Another challenge was to make the villagers self-reliant. Sambhaav Trust, which supported the work initially, was clear that the society has to partly fund the rejuvenation work. The villagers did not have money to contribute, but they chipped in with labour as part of their 25 per cent share.
The good result yielded from the first johad built in Ghewar village helped. “In the first year, the water level of a well near the johad went up by 50 feet. This was real evidence of what we had been trying to explain. Once they started trusting us, all social boundaries were broken because everybody wanted to prosper. They were ready to meet all conditions,” Kunj Bihari says.
The brothers also depended a lot on the knowledge of the elderly, who recalled the systems once prevalent to connect the society with nature. In the past, the full moon and the new moon days were always kept for volunteer work which included strengthening johads or tree plantation. “We revived these traditions along with physical work. After all these years, everybody has realised the connection between social unity, ecology and farm production,” Kunj Bihari says.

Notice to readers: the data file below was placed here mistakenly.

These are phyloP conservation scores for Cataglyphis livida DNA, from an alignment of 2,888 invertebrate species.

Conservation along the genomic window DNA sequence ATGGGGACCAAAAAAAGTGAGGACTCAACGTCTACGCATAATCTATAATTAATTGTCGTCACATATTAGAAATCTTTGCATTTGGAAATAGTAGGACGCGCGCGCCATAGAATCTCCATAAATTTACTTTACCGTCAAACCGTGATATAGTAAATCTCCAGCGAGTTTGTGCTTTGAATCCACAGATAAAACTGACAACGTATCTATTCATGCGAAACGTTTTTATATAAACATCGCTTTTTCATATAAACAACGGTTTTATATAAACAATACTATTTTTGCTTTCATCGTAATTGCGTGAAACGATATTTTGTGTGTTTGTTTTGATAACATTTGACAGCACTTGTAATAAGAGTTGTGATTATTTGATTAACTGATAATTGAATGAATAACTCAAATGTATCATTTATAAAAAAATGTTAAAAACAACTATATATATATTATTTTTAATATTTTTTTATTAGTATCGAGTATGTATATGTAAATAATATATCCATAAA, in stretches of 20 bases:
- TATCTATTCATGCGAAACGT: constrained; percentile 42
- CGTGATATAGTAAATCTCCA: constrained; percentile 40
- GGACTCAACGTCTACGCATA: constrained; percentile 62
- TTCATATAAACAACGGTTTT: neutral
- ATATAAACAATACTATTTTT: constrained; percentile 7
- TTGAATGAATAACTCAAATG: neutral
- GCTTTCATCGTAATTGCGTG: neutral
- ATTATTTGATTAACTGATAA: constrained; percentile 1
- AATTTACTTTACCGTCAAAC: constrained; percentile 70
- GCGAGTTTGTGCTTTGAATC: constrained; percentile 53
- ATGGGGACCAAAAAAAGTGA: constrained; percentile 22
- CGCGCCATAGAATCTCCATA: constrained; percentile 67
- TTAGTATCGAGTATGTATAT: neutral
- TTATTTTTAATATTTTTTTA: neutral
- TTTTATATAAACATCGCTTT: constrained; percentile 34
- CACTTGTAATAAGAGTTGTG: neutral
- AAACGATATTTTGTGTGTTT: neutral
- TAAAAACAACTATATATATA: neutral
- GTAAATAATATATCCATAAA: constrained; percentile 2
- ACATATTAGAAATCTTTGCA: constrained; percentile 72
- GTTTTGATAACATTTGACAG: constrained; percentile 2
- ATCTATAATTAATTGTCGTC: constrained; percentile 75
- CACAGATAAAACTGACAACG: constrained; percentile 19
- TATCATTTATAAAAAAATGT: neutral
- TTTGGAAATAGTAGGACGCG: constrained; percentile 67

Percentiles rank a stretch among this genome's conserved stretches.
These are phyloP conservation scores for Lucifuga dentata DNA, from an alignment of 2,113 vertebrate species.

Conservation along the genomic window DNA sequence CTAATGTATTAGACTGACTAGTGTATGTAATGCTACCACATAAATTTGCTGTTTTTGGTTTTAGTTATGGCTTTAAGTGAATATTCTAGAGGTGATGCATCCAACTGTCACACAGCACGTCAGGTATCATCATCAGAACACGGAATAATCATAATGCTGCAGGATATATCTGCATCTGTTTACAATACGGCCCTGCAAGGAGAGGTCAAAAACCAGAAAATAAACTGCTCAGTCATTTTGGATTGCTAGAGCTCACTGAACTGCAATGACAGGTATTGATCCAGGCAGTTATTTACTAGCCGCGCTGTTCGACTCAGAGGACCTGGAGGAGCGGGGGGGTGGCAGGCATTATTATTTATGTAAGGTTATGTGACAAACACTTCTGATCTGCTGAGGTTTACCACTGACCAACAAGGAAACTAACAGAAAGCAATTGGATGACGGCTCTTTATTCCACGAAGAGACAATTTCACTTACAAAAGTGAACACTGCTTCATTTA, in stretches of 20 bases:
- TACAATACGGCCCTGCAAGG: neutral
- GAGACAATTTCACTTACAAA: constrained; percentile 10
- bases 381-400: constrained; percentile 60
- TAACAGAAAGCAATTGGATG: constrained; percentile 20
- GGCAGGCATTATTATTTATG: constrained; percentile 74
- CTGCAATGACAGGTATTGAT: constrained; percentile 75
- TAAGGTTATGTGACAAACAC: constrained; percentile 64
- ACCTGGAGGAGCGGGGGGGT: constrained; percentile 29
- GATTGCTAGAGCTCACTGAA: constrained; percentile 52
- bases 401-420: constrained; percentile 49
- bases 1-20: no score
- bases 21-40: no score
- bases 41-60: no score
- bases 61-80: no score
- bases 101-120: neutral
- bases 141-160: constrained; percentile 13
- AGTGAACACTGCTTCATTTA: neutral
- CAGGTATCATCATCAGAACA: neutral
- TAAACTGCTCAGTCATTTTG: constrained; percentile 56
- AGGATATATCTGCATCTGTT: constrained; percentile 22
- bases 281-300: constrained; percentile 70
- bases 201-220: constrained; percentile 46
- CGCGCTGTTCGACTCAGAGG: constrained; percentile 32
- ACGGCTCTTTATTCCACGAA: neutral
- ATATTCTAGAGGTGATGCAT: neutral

Reconnecting with tradition
New red leaves are sprouting out of Dhaak (Butea monosperma/ flame of the forest) trees but the canopies of Kadam (Neolamarckia cadamba), Dhonk (Anogeissus pendula) and Khejri (Prosopis cineraria) are mature enough to merge and shield us from the harsh summer sun. Peacocks raise a ruckus as we drive towards the Hanuman temple in Jahaj region, north of Nandoo. The unmetalled road, full of rocks and shrubs, give way to moistened earth until it merges with water. This is the point of origin of Nanduwali river, which nourishes the farms and the wells of several villages in the region. Around 20 small streams join the river in its onward journey towards Manglasar dam.
It’s difficult to imagine today that the whole stretch was once dry, but easy to comprehend why it’s flowing again. There was no plan to revive Nanduwali, but nature responded positively to the conservation efforts of the villagers.